London (dpa) – “Goodbye is a sharp sword that often cuts deep into the heart,” says one of Roger Whittaker’s greatest hits. “Sometimes even the best times come to an end.” The British singer and songwriter, who had the most loyal followers of him in Germany, retired from the public years ago.
He has now passed away at the age of 87. This was announced on Monday by Whittaker’s record label Sony Music to the German Press Agency. The newspaper “Bild” had already reported on this previously.
The man with the smooth baritone voice has released more than 25 albums in Germany. His specialty: catchy ballads and feel-good hits. Whittaker’s biggest hits include “Albany” (1981) and “The Last Farewell” (1971), which only became an international hit after a few years of delay. Many other artists, including Elvis Presley, later recorded Whittaker’s song.
Many songs in German.
Due to his popularity in Germany, the Briton recorded many songs in German. Since he didn’t really speak German, he resorted to phonetic transcription. However, the umlauts bothered him. “The worst German word is tenderness,” he joked in the “BamS” interview in 2012. “So purely phonetically, of course.” The British gentleman of German success was honored with the “platinum tuning fork” and the “crown of folk music” for his life’s work.
Anyone who grew up in the 1970s and 1980s heard Roger Whittaker’s music (some called it tearjerker) perhaps unintentionally from their parents or grandparents. He often appeared as a guest on the ZDF hit parade and other television entertainment programs. In the early ’80s he focused his style on German hits. In 1986 he sang: “I need a little aroma, a little Paloma, a little chichi today, Chérie!” In retrospect, the song developed a certain cult status as a party hit.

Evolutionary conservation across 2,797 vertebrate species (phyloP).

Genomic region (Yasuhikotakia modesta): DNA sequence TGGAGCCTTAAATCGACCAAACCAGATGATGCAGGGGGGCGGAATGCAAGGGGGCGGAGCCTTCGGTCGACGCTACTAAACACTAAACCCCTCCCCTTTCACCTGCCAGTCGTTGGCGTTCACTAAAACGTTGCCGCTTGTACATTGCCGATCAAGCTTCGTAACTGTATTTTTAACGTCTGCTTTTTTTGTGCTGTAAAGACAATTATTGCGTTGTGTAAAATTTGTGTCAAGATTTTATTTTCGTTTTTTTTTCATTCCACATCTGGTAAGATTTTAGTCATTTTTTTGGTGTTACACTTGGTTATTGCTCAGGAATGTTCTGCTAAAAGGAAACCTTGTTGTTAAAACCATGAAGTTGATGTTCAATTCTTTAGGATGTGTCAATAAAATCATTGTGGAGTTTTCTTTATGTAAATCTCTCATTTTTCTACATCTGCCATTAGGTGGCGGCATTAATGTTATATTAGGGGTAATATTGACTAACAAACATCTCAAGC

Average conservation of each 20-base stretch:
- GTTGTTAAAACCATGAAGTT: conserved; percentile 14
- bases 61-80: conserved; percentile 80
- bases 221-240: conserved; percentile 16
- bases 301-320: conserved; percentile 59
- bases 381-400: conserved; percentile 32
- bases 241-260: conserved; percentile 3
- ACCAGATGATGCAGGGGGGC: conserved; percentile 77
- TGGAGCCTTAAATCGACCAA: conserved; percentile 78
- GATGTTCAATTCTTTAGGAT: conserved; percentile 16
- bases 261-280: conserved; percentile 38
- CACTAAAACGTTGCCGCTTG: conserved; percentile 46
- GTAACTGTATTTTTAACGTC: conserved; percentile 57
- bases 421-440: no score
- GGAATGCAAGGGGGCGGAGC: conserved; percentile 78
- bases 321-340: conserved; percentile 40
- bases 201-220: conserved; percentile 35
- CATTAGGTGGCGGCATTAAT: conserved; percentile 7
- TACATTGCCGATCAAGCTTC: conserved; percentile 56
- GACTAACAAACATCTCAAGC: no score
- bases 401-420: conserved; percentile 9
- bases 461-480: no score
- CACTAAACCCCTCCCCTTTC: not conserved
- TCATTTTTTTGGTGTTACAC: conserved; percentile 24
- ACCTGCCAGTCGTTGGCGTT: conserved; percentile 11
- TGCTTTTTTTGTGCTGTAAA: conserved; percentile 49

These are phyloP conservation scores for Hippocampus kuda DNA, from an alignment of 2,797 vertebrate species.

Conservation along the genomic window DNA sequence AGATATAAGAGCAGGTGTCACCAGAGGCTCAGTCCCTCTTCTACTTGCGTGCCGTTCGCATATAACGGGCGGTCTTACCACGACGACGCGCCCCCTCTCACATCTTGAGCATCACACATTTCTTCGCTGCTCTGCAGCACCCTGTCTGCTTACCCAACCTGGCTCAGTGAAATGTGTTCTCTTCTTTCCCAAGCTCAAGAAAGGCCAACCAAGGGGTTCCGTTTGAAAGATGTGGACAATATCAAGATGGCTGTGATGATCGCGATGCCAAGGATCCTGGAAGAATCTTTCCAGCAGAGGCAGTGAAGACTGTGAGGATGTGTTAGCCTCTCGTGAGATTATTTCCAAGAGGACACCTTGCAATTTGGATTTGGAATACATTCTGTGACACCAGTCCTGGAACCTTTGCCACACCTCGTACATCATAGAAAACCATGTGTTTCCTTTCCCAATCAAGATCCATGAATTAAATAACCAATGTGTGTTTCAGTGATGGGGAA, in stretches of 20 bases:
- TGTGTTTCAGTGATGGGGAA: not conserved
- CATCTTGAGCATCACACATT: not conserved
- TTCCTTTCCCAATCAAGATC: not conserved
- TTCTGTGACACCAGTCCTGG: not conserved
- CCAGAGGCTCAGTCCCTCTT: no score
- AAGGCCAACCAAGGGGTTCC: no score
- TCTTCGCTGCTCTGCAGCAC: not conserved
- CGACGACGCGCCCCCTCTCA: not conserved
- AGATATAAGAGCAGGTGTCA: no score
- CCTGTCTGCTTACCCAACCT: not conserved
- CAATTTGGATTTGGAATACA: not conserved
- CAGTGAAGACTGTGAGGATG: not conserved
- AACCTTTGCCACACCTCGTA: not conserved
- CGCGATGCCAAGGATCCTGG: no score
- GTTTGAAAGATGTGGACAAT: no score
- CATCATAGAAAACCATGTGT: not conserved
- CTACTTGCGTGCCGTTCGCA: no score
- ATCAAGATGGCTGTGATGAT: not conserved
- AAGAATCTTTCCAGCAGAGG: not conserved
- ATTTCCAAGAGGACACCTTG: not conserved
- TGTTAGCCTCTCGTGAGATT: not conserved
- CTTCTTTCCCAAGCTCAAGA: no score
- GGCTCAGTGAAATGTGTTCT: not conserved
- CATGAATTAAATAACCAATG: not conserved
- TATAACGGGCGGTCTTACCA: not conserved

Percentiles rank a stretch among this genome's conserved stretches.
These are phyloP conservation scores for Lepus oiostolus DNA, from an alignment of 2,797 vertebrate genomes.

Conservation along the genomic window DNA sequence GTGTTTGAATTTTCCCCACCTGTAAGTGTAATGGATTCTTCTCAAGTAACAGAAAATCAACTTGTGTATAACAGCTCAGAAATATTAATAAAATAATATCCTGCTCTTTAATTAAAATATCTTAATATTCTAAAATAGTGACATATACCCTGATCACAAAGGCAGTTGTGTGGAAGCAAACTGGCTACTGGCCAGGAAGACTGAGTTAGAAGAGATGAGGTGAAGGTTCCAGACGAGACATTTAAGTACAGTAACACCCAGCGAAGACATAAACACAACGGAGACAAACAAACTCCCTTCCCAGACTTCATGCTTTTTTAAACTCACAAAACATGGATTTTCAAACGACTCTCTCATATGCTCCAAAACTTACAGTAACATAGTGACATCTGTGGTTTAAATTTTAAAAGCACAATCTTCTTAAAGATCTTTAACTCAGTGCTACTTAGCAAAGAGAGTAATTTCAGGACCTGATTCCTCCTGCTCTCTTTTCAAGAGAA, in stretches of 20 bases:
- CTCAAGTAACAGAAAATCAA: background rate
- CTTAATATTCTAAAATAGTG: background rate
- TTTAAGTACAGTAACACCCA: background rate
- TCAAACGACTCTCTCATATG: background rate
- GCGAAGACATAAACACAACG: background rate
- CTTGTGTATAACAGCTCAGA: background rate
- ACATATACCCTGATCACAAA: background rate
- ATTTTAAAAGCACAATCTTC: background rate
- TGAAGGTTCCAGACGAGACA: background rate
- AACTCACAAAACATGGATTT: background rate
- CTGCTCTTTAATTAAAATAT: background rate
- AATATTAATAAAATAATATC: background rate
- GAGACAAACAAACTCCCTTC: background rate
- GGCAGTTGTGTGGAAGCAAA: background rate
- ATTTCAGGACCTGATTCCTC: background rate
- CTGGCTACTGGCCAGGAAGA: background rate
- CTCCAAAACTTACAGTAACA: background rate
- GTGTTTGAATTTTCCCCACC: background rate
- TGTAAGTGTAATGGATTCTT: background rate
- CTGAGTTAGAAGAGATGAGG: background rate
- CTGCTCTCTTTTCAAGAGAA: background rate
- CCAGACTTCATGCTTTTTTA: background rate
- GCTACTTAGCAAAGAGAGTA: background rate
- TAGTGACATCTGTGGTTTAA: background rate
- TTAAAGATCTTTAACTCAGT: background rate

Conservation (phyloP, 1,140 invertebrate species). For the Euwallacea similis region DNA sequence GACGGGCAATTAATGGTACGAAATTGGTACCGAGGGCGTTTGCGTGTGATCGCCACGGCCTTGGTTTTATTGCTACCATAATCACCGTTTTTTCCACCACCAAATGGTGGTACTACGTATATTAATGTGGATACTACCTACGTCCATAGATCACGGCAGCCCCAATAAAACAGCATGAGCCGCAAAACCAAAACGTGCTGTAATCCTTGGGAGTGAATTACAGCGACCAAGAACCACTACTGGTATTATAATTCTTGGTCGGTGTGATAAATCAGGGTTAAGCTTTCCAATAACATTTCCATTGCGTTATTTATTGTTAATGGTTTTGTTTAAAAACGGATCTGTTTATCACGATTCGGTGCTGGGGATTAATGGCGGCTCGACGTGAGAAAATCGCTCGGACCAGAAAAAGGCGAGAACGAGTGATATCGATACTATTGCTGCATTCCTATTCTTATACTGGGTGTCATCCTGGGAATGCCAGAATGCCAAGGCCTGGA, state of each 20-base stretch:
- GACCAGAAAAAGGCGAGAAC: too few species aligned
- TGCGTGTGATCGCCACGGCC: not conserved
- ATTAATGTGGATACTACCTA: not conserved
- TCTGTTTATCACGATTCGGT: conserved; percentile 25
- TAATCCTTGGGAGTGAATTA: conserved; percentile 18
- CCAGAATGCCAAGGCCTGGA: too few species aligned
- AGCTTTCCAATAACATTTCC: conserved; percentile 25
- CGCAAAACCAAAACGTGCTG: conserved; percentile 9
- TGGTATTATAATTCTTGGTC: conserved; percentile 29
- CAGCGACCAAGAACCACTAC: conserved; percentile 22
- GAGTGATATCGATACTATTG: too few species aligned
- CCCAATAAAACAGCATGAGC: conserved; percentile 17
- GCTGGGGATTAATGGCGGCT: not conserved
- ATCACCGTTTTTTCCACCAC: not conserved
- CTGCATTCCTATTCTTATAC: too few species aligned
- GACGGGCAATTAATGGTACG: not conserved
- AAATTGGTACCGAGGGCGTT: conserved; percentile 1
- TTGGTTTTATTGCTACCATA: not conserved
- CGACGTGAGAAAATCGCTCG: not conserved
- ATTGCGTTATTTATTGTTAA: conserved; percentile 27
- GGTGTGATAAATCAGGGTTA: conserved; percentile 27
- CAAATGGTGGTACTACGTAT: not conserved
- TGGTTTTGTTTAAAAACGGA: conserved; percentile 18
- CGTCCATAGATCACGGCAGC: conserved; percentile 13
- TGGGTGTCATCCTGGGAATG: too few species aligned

Roger Whittaker was born in Nairobi in 1936 to English immigrants when Kenya was a British colony. After military service, he dropped out of medical school and got a job as a teacher; he moved to Europe, where he studied in Wales. He financed this with appearances as a singer in clubs and pubs. Finally, the zoologist, marine biologist and biochemist by training decided to make music his career.
Roger Whittaker only found his style after a few years. The first single, “The Charge Of The Light Brigade,” from 1962, was a bombastic country number. The completely whistled instrumental piece “Mexican Whistler” became his first hit in Britain in 1967. Two years later it was his breakthrough with the ballad “Durham Town.” Songs like “The Last Farewell” or “Indian Lady” soon made Roger Whittaker popular in other countries. His most famous admirer was former US President George HW Bush, who invited him to his home and sang Whittaker at his golden wedding anniversary.
Like the kind gentleman next door
Whittaker never seemed like a pop star. With his Henriquatre beard, his jacket, his glasses and his hair, which has turned gray since the 80s, he looked like the kind man next door. This friendly and authentic image matched his music. By the way, the beard had a practical purpose. “Early in my career I saw myself on television and thought, this face won’t work,” Whittaker told the Daily Express in 2014. “So I grew the beard I had at university.”
Whittaker, who most recently lived in the south of France, also lived up to her friendly, no-nonsense image in her private life. This family man and dog lover has been married since 1964 to his wife Natalie, who later also became his manager. He leaves five children, several grandchildren and great-grandchildren.
“Bacon nerd. Extreme zombie scholar. Hipster-friendly alcohol fanatic. Subtly charming problem solver. Introvert.”